21st Sunday in Ordinary Time (Year A, 2011)

Sunday, 21 August 2011

Entrance The Church’s one foundation
Gospel Acclamation Easter Alleluia
Preparation of the Gifts Praise to the Lord, the almighty
Sanctus & Acclamation, Amen Gathering Mass (Paul Inwood)
Communion Eat this bread (Taizé)
Recessional Now thank we all our God

A glimpse of our summer fare, when the choir’s on holiday. The accompaniment was a mixture of organ and piano, there was a cantor for the verses during communion and the celebrant (Fr Anthony) supplied sung dialogues at the Gospel and in the Eucharistic Prayer.

The opening hymn tied in with the words from the Gospel reading: I will build my Church. The hymn at the preparation of the gifts and the recessional hymn both took up the image from the first verse of the responsorial psalm:

I thank you, Lord, with all my heart,
you have heard the words of my mouth.
Before the angels I will bless you.
I will adore before your holy temple.

18th Sunday in Ordinary Time (Year A, 2011)

Sunday, 31 July 2011

Entrance All who hunger, gather gladly
Kyrie Kyrie for 3 voices adapted from Byrd (mcb)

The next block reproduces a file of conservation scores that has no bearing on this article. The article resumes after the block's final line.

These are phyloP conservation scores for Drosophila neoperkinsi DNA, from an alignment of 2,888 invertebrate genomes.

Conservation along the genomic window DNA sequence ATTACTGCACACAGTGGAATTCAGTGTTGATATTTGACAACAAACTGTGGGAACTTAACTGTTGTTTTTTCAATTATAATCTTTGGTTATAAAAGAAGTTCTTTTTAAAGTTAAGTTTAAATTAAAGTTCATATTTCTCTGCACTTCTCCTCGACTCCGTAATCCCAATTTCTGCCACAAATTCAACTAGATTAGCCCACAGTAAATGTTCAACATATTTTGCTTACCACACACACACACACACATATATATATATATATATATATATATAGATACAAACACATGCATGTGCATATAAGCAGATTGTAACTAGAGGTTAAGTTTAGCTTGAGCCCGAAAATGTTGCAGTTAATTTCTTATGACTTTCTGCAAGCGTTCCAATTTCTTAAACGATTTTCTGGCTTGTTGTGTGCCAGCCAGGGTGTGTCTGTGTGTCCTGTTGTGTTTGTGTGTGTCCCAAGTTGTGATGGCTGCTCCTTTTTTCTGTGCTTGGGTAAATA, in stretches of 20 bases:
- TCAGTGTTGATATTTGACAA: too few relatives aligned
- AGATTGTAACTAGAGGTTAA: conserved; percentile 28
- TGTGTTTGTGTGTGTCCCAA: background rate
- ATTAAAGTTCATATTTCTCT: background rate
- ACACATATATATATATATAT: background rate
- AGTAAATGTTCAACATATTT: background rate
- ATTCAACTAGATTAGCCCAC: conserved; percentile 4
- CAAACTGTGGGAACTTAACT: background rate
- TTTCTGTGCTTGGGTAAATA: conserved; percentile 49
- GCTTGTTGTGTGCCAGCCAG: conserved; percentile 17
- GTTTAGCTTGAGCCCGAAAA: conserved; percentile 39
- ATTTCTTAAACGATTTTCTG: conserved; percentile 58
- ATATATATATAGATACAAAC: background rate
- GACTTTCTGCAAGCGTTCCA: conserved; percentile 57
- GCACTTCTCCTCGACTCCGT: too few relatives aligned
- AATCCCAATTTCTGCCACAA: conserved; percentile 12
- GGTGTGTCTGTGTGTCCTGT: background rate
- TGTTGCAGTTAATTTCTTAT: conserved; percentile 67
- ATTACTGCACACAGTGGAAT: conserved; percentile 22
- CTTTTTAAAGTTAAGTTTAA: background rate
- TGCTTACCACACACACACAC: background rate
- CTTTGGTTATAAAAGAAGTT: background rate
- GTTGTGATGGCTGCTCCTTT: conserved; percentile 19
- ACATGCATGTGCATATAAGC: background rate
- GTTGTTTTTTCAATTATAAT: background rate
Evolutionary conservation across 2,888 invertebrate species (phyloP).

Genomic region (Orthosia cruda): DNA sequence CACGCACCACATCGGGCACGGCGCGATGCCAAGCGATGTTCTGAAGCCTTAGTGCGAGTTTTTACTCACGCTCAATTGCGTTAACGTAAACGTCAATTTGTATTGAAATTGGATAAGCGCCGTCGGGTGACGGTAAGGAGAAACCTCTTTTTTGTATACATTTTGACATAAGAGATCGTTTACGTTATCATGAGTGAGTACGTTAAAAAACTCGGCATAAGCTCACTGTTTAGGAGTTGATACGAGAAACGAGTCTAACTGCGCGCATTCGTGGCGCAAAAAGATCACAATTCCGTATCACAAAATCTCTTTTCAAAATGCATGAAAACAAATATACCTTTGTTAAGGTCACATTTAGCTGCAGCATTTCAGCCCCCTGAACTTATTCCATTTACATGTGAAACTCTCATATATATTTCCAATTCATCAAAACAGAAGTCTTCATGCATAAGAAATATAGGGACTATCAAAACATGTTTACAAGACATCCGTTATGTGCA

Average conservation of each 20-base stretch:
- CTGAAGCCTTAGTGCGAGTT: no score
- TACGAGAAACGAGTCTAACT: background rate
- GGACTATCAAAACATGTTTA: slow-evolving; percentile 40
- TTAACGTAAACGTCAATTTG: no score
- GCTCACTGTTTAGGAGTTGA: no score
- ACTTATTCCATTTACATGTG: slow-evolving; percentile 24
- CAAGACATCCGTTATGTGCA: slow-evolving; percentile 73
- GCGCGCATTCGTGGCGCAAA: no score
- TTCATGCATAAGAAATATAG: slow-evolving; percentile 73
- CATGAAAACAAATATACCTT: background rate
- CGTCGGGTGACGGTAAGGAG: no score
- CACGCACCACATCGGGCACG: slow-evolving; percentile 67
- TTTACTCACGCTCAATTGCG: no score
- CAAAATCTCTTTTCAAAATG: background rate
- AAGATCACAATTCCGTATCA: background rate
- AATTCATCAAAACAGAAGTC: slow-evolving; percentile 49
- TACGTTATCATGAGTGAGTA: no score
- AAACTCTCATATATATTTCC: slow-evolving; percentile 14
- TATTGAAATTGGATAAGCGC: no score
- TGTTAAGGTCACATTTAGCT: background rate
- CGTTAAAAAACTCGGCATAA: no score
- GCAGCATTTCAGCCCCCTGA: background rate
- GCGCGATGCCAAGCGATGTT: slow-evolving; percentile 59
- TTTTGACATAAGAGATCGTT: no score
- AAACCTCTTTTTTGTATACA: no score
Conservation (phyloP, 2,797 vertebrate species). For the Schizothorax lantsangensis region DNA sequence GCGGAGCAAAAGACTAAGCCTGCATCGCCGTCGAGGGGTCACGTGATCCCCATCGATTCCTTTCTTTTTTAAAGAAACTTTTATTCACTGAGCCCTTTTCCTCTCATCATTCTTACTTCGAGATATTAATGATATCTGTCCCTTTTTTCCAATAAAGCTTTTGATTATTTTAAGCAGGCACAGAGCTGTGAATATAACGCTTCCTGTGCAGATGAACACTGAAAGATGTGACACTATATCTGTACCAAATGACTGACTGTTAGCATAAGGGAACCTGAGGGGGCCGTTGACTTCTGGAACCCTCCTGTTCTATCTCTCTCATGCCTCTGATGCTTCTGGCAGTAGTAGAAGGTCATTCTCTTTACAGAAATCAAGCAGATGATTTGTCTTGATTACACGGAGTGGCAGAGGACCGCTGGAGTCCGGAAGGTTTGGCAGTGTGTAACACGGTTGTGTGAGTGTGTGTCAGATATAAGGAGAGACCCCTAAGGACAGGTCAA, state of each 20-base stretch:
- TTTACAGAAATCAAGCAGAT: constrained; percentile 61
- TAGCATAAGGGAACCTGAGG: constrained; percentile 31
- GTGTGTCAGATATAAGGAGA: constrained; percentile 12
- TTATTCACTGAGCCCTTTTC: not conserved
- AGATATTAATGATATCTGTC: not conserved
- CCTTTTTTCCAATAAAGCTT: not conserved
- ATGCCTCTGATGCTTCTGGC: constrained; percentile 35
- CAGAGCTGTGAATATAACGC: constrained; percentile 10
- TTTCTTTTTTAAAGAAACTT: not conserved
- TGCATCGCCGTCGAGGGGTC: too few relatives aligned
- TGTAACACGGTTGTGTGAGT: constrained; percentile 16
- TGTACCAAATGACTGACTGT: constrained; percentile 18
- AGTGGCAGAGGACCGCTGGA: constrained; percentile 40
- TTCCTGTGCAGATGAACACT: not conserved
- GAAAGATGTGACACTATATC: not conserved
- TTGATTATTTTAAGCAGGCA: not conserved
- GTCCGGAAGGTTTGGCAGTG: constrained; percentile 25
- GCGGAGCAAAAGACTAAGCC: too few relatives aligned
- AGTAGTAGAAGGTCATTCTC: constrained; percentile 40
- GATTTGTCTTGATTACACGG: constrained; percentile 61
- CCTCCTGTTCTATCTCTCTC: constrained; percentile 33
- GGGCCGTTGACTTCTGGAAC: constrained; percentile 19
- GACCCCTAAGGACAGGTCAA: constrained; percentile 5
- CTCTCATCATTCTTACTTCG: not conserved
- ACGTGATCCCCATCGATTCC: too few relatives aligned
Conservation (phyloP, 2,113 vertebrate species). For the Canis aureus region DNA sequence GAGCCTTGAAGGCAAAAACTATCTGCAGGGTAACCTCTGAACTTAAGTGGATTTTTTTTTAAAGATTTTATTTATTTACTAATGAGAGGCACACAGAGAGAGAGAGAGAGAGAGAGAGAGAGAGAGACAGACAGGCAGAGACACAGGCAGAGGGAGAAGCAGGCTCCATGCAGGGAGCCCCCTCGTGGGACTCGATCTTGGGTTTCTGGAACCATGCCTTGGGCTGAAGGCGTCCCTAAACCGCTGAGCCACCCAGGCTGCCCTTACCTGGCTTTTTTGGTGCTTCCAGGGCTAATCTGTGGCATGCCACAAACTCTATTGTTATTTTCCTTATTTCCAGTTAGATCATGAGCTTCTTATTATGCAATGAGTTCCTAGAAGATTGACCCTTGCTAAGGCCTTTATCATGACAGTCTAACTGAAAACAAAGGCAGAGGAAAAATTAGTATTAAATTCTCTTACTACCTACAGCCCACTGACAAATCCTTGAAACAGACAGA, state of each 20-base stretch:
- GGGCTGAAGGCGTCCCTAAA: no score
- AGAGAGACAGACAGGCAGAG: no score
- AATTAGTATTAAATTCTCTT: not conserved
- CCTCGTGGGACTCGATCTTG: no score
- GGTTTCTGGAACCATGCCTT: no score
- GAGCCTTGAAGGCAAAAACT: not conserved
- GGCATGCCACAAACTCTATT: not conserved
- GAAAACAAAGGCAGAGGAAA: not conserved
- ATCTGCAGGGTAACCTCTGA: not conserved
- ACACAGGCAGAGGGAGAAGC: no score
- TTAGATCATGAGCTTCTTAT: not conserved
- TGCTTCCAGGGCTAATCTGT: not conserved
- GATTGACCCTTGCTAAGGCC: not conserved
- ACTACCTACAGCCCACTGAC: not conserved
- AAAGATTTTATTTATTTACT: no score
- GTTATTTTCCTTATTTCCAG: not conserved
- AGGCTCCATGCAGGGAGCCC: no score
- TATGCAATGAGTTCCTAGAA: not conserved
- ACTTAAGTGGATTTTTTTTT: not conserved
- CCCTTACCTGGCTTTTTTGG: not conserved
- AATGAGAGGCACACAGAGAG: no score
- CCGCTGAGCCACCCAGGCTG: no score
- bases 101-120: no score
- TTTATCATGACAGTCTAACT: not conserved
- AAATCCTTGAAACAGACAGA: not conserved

Gloria Mass of the Most Sacred Heart (Jacob Bancks)
Psalm The eyes of everyone (mcb)
Gospel Acclamation St Agatha Alleluia (mcb)
Preparation of the Gifts Cantique de Jean Racine (Gabriel Fauré, 1845-1924)
Sanctus, Acclamation A, Amen Gathering Mass (Paul Inwood)
Agnus Dei Take and Eat (Michael Joncas & Gary Daigle)
Communion Come to me and drink (Bob Hurd)
Postcommunion Panis Angelicus (César Franck, 1822-1890)
Recessional Now thank we all our God

For the Gospel story of the feeding of the five thousand (“to say nothing of women and children”) we sang our opening hymn, and gave Panis Angelicus another outing. The first reading, from Isaiah, addressed the thirsty as well as the hungry, so we sang Bob Hurd’s Come to me and drink, with verses from Psalm 41(42).

Gremlins in the preparation of the people’s booklet meant we had one last unscheduled outing for the Gathering Mass in its old form, including a final sing through the words Christ has died, Christ is risen, Christ will come again. I’m glad we had one last encounter.

The choir’s on holiday in August. I think we (including our singing assembly) are ready for the change to the new Missal translation when we come back in September. Musically speaking, all that will be new then will be the sung dialogues, and hopefully the fact of singing them will make the words And with your spirit feel less strange than saying them, for a while at least.